Srilakshmi Narasimhan took a quantum career leap as a “working housewife.” In between cooking meals for the family and seeing the kids off to school, she started working as a trainee copy editor for Chennai’s Newgen Imaging Systems Private Limited in 2002. Two years later, she became a project manager. She now goes to office for a few hours everyday to train people. “I got a real high when I started doing well. Though I started working for a salary, now it’s not about the money. I work because I enjoy it,” she says.

Facewash saved; French spoken

For Sarika Gal, Sun Microsystem’s marketing operations and web manager, working out of home for the last six months has meant, among other things, saving on facewash. “By the time I would get to work from my home in Borivali to my office in Bandra after a two-hour commute, my face would be completely muddy. I had to start stocking up on face wash and creams in office.” She adds, “Half my energy was consumed in just getting to office. There were times when I had to make conference calls to Singapore in the middle of the road over a crackling mobile signal.” Gal now goes to office sometimes to attend meetings — but primarily works from home. “Thanks to this arrangement, I have the time to do more work. And I breathe a lot less carbon monoxide.”

Saving time on getting to work can also help you speak French. Take development research consultant Yashodhan Ghorpade, whose work-from-home option with a multilateral developmental agency allows him to work at night when he feels more creative, and use the day for other things — like French classes, tennis and reading. “I work out of home upto twice a week, and don’t necessarily have to stick to a nine to five schedule. And work can happen from anywhere — even a Wi-Fi coffee shop,” he says.

Home is where the heart is

The work-from-home option makes good HR sense, companies are realising. At Sun Microsystems, where the programme is at its nascent stage, the employee satisfaction rating is 85 per cent. And ever since PR firm 20:20 Media introduced the policy a year ago, attrition rates have seen a drop, says the Delhi GM, Amrit Ahuja.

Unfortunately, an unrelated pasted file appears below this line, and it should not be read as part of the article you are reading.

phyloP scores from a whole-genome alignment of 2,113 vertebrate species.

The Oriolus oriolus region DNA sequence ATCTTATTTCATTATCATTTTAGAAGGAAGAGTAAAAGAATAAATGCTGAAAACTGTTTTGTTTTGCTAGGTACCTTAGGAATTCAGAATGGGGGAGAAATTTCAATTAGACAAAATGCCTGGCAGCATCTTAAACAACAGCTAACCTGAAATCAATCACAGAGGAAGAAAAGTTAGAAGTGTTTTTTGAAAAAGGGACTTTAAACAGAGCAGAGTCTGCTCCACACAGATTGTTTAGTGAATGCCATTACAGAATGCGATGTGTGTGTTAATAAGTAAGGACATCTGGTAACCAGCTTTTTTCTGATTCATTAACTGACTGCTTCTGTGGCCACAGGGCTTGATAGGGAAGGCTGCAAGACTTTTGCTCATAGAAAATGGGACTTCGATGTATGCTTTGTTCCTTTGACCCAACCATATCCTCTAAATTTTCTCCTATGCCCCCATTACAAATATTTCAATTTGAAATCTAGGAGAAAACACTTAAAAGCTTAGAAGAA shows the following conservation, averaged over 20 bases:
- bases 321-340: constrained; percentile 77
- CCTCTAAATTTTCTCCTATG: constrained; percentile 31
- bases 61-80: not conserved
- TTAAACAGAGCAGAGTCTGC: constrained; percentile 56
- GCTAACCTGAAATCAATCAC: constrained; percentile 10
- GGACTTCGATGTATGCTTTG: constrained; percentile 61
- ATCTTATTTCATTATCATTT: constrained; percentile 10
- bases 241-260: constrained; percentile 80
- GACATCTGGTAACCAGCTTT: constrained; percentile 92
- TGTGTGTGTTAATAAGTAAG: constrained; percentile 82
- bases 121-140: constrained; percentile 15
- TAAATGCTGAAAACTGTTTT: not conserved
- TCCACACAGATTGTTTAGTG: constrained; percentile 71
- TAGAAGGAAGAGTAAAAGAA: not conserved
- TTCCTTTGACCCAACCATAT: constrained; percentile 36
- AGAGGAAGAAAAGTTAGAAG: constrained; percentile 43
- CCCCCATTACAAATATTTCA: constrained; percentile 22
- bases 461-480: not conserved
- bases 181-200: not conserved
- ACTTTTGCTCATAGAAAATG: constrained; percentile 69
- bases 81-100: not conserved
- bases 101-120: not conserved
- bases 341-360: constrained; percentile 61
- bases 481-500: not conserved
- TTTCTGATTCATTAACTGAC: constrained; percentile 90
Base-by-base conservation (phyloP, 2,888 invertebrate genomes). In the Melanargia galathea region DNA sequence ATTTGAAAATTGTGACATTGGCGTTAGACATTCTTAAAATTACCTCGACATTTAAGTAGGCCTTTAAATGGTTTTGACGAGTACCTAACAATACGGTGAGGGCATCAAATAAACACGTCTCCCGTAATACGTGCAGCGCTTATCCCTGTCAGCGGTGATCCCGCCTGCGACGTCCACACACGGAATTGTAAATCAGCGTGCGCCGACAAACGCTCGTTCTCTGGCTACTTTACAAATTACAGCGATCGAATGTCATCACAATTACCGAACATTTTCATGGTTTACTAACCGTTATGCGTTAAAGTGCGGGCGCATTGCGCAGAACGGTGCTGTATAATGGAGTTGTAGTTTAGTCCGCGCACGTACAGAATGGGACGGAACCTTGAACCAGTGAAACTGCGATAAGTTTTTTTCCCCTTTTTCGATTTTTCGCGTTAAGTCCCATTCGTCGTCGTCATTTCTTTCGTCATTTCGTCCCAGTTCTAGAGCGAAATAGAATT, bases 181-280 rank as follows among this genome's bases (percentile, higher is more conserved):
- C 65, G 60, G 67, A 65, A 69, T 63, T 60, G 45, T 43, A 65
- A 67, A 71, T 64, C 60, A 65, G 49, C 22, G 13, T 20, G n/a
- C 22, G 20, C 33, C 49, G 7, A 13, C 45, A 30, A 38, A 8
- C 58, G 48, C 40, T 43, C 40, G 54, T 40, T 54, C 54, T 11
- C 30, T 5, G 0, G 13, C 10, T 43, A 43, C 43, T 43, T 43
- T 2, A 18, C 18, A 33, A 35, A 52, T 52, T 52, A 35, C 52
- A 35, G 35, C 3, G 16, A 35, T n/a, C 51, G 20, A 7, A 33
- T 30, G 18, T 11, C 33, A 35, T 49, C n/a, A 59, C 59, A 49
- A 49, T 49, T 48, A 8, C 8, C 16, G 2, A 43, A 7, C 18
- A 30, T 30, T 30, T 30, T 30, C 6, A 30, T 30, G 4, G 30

“Such a policy improves employee morale and reduces stress by giving a greater sense of balance between one’s work and personal life. It also reduces employee absenteeism — as an employee who wishes to be absent from office due to a personal matter could work from home,” says Subash Rao, director, HR, Cisco India.

Companies are also acknowledging the rather inconvenient truth of global warming, and trying to cut down on fuel usage by getting their employees to stay at home. The Global Information System (GIS) department of Applied Materials has launched the GreenIS program to cut down its carbon footprint by 10,000 tons by 2012. “Our Applied Anywhere program under GreenIS includes Home Mobile, which means employees can work from home 1-3 days a week, and Home Assigned, under which they can work from home 4-5 days a week,” says Bangalore-based Nagaraj Bhat, director, GIS.

However, most companies extend this option only to employees whose roles can be performed from home without any loss in productivity — and who can be trusted to work out of home. “There are always some bad pennies sitting at home and not working. We had this policy across the board, but there was terrible misuse. Now, we have it only for those with at least three years work experience and a certain level of responsibility,” says Walia of The Smart Cube.